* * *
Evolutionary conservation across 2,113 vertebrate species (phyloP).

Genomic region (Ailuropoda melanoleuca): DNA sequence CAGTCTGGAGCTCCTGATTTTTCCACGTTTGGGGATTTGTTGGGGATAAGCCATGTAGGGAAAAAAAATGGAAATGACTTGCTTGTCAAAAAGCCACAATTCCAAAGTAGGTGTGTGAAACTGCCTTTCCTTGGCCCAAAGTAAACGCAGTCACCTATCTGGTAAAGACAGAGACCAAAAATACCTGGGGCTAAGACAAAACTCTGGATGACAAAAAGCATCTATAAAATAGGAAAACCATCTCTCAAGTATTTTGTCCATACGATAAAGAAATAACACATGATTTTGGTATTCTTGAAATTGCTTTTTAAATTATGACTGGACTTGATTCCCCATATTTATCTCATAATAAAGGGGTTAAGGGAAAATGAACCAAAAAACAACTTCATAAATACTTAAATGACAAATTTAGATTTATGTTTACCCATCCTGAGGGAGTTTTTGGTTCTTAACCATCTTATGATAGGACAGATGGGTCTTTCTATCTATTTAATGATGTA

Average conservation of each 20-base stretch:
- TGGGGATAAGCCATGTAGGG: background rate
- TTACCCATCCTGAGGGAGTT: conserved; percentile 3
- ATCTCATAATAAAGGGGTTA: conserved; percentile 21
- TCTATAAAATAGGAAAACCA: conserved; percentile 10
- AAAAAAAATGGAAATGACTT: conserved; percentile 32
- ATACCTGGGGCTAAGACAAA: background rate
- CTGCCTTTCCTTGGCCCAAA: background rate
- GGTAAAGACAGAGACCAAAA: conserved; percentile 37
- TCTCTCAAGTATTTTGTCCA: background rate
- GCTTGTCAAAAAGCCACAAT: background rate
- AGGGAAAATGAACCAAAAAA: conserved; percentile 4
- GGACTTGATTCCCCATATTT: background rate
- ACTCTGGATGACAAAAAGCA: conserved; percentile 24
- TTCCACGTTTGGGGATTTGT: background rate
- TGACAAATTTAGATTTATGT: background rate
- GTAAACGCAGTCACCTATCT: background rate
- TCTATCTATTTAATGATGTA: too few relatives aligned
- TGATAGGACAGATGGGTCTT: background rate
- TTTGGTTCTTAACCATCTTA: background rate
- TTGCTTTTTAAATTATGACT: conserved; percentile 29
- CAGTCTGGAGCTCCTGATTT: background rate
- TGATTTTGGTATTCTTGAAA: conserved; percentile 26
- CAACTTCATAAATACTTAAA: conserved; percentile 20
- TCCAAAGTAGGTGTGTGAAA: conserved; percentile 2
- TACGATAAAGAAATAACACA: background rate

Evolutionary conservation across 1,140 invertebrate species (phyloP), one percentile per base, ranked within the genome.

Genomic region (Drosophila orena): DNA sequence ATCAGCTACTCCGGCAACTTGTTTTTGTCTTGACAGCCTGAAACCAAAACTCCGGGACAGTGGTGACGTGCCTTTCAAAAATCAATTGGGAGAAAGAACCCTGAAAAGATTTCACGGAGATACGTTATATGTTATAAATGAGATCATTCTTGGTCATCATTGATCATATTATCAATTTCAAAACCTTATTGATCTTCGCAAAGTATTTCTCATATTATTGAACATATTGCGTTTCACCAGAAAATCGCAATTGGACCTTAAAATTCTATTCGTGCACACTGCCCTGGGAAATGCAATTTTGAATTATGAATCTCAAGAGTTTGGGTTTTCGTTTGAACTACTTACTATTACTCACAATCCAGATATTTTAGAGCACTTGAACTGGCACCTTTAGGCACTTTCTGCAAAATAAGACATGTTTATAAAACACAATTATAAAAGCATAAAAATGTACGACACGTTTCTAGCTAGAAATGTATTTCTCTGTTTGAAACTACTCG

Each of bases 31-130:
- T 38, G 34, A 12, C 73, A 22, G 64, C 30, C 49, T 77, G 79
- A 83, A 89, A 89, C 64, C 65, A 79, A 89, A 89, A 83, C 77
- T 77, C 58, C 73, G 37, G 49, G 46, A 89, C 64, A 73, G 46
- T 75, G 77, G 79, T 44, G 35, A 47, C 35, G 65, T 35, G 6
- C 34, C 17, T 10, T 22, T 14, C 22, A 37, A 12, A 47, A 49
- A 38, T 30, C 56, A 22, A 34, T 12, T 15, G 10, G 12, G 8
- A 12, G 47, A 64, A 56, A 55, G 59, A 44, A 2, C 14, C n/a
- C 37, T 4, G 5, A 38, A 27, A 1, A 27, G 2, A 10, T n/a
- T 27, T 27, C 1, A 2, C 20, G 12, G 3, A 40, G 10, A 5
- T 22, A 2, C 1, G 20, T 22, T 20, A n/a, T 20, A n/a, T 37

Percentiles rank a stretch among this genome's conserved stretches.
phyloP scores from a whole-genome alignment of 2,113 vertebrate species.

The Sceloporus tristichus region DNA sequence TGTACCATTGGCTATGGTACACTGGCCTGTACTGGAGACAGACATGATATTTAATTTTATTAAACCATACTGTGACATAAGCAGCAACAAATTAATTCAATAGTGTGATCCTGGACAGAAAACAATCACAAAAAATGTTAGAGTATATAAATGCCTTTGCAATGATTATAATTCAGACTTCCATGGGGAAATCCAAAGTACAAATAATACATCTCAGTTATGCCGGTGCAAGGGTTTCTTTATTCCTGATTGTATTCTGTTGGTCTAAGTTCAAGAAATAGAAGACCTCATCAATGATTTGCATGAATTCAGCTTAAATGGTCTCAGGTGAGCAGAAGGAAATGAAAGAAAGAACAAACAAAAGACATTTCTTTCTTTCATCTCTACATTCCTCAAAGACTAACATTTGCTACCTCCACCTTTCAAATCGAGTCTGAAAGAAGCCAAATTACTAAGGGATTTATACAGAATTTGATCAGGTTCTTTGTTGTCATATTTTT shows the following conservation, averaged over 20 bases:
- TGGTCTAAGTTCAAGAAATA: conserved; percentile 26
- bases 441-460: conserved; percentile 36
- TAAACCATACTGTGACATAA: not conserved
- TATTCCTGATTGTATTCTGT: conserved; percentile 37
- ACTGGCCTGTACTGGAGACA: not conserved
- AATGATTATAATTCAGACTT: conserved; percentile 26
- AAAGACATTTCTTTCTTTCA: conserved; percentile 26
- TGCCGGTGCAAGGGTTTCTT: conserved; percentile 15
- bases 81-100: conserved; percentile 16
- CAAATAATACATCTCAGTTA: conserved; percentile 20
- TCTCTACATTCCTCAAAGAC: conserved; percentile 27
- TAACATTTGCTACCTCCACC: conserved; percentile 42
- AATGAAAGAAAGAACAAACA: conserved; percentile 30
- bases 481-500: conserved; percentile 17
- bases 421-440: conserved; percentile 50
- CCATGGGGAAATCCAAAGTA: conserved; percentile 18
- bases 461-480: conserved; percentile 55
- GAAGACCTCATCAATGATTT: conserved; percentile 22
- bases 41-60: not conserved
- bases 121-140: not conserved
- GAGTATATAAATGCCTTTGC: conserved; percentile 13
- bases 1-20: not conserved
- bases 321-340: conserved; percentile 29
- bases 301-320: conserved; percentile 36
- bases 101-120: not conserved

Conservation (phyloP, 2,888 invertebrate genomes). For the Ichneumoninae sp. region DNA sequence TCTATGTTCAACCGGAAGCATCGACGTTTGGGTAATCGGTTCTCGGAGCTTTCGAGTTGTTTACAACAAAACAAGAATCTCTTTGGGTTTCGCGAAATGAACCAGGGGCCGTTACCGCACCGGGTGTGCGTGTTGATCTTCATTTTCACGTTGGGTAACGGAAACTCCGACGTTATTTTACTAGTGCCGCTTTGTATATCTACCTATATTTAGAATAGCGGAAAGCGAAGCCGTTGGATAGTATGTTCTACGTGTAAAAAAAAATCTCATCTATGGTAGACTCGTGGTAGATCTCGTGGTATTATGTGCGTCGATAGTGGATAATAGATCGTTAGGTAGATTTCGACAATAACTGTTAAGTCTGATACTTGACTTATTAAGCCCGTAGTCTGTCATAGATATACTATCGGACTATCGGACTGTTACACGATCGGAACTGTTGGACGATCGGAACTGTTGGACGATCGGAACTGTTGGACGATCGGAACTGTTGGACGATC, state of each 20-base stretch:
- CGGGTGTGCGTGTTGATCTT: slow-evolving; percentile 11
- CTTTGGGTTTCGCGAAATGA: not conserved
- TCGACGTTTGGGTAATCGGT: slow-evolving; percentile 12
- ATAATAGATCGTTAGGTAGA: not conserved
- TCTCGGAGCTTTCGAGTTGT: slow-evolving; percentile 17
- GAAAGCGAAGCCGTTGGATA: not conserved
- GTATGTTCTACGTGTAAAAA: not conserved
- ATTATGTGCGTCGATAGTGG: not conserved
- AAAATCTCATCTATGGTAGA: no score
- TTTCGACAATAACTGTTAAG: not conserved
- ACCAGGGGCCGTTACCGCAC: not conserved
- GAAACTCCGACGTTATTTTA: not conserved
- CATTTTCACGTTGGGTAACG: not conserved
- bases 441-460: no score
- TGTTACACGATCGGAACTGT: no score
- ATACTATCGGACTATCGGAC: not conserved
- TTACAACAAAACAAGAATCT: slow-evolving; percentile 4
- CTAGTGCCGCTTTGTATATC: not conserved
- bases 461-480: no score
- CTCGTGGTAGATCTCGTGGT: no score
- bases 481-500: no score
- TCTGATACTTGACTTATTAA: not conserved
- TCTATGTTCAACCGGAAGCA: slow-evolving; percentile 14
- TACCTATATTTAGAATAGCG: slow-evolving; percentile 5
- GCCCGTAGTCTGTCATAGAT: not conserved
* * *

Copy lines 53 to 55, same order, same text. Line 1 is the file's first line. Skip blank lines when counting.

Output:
- bases 81-100: conserved; percentile 16
- CAAATAATACATCTCAGTTA: conserved; percentile 20
- TCTCTACATTCCTCAAAGAC: conserved; percentile 27